E3 2008: Ghostbusters: The Video Game First Look
Step into the shoes of the new recruit.
There was no Stay Puft Marshmallow Man this time, but Red Fly Studio and Sierra did stop by to give us a tour of the famous library scene from the original Ghostbusters movie back in 1984. With PKE meter in hand, we got a chance to see an early build of the Wii version as the developer made his way through the library to trap the pesky ghost. Unlike the PlayStation 3 and Xbox 360 version, the Wii and PlayStation 2 editions are aimed toward a younger audience, so the graphics have a cartoonish look to them. You have the ability to pick a male or female new recruit to tag along with the infamous Ghostbusters.
The storyline, written by the original crew from the movie, Dan Aykroyd and Harold Ramis, takes place two years after the events of the first movie. We were given a demo of the third level of the game, where we enter the great library. The game is played in the third-person view with a meter at the bottom left of the screen to indicate when your proton pack is overheating.
The proton pack provides an endless proton stream of energy to hold the ghosts long enough for you to release a trap and box them. The tougher, more stubborn ghosts will take a bit of effort because you need to hold them in your proton stream while slamming them against the ground or the wall to knock them out long enough to move them over to the trap. Controls haven't been finalized yet, so we're not sure how much wiggling and waving of the Wii Remote and Nunchuk are necessary, but as of right now, shaking the Nunchuk will de-slime you if you happen to get covered with goo.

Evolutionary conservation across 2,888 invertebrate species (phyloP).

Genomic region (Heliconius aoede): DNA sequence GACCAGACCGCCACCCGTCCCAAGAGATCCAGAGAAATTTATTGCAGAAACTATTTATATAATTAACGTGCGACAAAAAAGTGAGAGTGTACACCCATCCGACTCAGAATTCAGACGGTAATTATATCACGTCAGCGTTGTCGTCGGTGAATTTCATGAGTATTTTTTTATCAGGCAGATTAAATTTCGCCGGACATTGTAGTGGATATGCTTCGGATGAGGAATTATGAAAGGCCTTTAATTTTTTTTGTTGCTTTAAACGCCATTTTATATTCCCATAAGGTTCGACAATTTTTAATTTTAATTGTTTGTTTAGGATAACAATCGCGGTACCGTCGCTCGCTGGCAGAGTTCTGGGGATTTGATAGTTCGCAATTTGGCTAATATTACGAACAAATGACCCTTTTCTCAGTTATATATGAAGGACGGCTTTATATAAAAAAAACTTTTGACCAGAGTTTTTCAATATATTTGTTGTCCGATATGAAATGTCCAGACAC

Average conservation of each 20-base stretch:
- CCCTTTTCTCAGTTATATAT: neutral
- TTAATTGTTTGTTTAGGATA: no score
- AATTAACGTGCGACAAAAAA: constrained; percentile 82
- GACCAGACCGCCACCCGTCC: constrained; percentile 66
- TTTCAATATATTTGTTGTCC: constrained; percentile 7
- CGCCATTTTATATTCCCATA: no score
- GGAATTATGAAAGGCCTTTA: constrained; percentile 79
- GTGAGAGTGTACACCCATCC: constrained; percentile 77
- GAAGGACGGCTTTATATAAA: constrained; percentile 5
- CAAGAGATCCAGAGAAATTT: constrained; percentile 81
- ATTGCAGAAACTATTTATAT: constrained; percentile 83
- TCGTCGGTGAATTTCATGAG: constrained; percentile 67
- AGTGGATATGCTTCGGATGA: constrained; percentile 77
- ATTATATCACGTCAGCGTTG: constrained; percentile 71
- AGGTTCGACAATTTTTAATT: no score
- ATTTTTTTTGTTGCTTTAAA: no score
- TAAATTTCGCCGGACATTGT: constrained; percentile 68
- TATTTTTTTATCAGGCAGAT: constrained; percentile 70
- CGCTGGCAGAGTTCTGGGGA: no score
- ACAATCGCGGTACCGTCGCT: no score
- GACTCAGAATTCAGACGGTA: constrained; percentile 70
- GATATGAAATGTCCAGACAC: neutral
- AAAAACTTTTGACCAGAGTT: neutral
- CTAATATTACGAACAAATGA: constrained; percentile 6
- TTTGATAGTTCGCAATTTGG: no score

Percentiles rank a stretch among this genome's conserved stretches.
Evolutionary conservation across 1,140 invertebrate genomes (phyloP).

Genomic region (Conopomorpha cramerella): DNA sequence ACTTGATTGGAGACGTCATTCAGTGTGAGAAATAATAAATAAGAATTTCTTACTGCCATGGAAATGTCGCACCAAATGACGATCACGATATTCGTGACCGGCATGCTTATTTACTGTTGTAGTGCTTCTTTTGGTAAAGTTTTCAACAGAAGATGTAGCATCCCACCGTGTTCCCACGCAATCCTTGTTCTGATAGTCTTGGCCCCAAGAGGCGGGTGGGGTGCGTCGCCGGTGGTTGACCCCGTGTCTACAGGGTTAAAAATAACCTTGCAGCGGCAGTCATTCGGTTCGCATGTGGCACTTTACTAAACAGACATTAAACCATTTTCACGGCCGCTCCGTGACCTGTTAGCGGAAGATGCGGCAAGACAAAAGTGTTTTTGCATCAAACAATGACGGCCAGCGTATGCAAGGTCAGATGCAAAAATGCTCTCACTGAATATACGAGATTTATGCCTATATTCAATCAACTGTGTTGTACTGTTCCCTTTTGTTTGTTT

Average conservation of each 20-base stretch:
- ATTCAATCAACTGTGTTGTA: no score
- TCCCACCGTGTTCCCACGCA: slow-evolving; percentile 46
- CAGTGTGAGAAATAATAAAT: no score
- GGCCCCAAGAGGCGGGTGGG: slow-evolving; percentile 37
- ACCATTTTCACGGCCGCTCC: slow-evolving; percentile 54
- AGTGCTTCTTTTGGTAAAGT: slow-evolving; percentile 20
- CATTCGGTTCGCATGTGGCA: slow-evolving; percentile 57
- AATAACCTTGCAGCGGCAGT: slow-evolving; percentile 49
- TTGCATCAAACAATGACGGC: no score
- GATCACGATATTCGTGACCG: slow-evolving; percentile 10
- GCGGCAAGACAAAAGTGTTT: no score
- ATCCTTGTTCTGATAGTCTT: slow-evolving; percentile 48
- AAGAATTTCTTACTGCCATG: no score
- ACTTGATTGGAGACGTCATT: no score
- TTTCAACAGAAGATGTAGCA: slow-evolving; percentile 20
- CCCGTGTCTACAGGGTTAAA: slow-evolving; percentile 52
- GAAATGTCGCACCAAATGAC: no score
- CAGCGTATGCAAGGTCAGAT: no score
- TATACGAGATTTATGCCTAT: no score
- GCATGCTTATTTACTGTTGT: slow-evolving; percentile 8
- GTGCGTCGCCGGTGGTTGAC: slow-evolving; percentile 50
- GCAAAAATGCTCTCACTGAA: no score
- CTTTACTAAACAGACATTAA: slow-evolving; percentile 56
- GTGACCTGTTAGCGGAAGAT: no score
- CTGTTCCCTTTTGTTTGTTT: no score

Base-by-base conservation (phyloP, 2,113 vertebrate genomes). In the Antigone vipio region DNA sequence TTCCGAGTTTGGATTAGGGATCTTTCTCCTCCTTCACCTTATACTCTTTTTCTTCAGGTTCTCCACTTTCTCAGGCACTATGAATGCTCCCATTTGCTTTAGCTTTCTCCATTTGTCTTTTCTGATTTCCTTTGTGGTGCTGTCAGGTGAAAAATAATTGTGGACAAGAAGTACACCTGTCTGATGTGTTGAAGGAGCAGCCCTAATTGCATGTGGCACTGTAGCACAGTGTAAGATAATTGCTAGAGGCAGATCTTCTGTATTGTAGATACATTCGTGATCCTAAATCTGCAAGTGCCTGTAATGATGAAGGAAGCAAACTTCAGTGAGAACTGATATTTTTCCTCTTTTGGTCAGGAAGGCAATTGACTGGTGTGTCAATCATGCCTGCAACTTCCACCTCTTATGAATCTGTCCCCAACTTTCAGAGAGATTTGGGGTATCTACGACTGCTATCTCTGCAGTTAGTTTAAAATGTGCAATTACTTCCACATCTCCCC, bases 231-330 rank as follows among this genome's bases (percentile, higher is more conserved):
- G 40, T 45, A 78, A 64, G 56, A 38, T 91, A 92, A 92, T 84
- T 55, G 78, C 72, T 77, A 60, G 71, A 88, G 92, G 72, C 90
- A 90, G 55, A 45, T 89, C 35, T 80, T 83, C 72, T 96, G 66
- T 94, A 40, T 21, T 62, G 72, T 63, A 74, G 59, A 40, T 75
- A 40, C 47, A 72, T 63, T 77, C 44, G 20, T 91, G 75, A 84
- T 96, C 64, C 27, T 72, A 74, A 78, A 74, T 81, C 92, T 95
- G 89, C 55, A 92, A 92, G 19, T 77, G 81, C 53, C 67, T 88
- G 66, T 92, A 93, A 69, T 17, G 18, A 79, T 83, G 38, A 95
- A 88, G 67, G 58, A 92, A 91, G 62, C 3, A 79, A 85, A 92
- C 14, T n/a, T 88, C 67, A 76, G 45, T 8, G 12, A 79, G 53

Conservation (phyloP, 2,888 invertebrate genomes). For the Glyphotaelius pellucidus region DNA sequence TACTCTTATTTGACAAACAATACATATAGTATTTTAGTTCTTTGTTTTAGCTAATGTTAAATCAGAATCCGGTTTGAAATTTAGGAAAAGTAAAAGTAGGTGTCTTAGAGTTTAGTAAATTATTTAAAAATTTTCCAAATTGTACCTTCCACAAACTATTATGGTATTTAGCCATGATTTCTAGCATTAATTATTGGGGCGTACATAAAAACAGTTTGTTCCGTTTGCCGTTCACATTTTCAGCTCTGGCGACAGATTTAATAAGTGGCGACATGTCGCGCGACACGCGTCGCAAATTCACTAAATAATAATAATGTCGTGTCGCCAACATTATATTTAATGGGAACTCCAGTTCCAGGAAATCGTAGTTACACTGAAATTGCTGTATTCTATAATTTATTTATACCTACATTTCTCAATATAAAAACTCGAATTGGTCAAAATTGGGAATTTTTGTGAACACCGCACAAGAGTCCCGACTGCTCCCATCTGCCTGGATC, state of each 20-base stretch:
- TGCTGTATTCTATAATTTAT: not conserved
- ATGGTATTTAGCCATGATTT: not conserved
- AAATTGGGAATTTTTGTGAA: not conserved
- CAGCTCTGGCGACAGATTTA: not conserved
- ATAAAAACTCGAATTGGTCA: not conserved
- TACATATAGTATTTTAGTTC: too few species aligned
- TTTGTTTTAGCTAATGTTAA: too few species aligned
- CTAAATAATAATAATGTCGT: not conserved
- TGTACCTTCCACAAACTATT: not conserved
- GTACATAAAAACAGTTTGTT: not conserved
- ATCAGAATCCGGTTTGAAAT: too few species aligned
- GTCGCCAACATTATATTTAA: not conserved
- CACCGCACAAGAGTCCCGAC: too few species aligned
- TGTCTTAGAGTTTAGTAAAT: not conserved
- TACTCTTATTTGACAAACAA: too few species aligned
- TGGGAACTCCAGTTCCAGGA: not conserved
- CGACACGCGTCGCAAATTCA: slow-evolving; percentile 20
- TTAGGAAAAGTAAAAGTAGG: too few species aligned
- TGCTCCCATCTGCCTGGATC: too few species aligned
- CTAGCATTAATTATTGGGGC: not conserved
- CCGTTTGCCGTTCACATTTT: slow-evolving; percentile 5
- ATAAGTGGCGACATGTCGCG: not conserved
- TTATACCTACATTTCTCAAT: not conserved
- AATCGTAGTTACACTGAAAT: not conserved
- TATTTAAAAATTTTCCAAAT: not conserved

There are many puzzle elements to the game as well, in which you'll have to use your equipment in various ways to get through doors or spiderwebs. For example, you can freeze webs and then use your shock blast to get through, or you can slime a door and wrangle it off. Even though you can't jump, there are moving platforms that you will need to align yourself with to get across. We were also shown a level near the end of the game in which you're walking through a hotel, at which point everything is shifted onto its side and you're walking through the hallways on the wall and falling through doors to the other end of the room.
The environment seems less cluttered when compared to the PS3 and Xbox 360 version, but objects can still be interacted with and tossed around. Some great artwork is displayed during loading screens, and the game is accompanied by original music from the movie. Furthermore, 70 minutes of music that never made it into the movie will be included here. The Wii and PS2 version will be available in the fall, so check back soon for more coverage.
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